Another great market is The West End — Covent Garden Market (Tube: Covent Garden), the most famous market in all of England, offers several markets Monday to Saturday from 10am to 6pm (we think it’s most fun to come on Sun 11am-6pm). It can be a little confusing until you dive in and explore. Apple Market is the bustling market in the courtyard, where traders sell — well, everything. Many of the items are what the English call collectible nostalgia: a wide array of glassware and ceramics, leather goods, toys, clothes, hats, and jewelry. Some of the merchandise is truly unusual. Many items are handmade, with some of the craftspeople selling their own wares — except on Monday, when antiques dealers take over. Some goods are new, some are very old. Out back is Jubilee Market (tel. 020/7836-2139), also an antiques market on Monday. Tuesday to Sunday, it’s sort of a fancy hippie market with cheap clothes and books. Out front there are a few tents of cheap stuff, except on Monday.

    The indoor market section of Covent Garden Market (in a superbly restored hall) is one of the best shopping venues in London. Specialty shops sell fashions and herbs, gifts and toys, books and dollhouses, cigars, and much more. There are bookshops and branches of famous stores (Hamleys, The Body Shop), and prices are kept moderate.

    Just a couple of suggestions.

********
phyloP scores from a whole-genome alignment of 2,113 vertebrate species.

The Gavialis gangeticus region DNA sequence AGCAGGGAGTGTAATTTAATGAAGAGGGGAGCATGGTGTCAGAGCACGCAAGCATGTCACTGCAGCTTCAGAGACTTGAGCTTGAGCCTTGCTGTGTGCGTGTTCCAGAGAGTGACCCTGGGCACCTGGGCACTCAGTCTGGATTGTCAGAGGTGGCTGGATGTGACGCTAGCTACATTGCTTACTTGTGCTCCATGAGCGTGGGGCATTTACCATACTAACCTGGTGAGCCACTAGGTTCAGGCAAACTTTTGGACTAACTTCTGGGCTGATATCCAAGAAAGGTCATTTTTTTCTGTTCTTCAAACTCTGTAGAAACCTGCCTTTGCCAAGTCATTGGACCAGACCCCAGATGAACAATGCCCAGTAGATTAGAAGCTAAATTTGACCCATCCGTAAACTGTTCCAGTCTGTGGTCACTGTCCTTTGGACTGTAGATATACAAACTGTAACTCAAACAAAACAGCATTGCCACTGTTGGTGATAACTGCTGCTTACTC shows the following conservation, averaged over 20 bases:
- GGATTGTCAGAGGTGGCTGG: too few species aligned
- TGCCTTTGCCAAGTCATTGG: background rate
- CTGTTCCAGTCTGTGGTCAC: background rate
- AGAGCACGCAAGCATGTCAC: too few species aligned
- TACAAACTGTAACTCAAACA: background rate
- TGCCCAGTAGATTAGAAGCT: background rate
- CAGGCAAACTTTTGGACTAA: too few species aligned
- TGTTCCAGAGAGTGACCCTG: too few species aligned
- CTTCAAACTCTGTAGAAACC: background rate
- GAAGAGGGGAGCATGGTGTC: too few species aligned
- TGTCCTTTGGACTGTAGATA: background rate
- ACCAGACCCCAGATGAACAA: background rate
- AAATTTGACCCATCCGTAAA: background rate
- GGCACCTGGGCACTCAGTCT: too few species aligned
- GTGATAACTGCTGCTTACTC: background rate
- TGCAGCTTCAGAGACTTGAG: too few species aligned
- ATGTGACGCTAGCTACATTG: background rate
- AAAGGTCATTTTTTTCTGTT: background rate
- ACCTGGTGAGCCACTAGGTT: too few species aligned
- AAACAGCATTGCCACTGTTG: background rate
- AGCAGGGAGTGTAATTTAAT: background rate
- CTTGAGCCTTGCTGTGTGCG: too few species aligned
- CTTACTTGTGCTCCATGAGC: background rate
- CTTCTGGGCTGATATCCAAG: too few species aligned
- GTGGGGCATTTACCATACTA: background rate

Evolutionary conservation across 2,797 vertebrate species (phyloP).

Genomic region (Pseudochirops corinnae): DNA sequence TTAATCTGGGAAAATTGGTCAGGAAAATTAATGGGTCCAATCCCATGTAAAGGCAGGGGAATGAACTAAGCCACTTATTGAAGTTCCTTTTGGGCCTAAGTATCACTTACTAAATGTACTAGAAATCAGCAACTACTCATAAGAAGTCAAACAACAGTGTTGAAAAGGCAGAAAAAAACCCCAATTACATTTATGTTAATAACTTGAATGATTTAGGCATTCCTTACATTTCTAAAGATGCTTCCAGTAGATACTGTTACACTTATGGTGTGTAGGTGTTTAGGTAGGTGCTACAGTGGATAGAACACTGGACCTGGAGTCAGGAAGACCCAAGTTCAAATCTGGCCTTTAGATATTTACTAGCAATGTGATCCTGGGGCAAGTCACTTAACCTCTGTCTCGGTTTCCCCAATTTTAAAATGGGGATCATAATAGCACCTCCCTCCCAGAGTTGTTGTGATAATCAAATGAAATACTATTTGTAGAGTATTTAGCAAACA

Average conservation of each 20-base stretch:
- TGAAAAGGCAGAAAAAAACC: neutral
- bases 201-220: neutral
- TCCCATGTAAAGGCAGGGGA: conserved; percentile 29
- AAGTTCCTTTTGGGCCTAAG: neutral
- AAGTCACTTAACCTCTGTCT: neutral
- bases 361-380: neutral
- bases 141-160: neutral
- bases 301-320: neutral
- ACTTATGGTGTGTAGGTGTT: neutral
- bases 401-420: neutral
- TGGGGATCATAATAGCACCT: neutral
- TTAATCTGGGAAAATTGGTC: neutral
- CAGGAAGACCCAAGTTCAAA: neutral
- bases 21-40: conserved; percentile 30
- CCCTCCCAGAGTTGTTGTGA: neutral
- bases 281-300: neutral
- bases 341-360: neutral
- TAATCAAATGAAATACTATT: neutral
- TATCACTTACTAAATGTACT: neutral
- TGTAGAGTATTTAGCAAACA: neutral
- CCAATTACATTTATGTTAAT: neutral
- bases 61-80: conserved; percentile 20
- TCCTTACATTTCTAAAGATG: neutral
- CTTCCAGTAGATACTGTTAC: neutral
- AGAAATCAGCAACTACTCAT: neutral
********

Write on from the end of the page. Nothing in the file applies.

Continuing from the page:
2. Hi there,

    A few updates for this if anyone is headed to London

    1. Smoking is now no longer allowed in pubs and restaurants. If you are a smoker never fear there are lots of heat lamps outside and a thriving smokers culture outside establishments
    2. For transportation, bus or tube, buy an Oyster card. they are available at most little corner shops and in tube stations. they let you load money and pay as you go while giving you a significant discount. cards are 3 pounds but the cash can be reclaimed when you leave. Also dont stress about anti-bacterial lotion, I lived there for three years and don’t see the point.
    3. If you want authentic markets, not just the touristy ones check out: Ridley Rd, Colombia Rd flower market and Brick Lanes’ Sunday UP market.
    4. Spend time in East London and Hackney, these are the best areas for arty, trendy stuff to do
    5. Take the bus, its much cheaper and gives you a much better feel for the city
    6. Camden passage is a great place for antiques and is hidden away behind Angel tube station so is a bit off the beaten tourist path
    7. Drink ale.
    8. Avoid Oxford St like the plague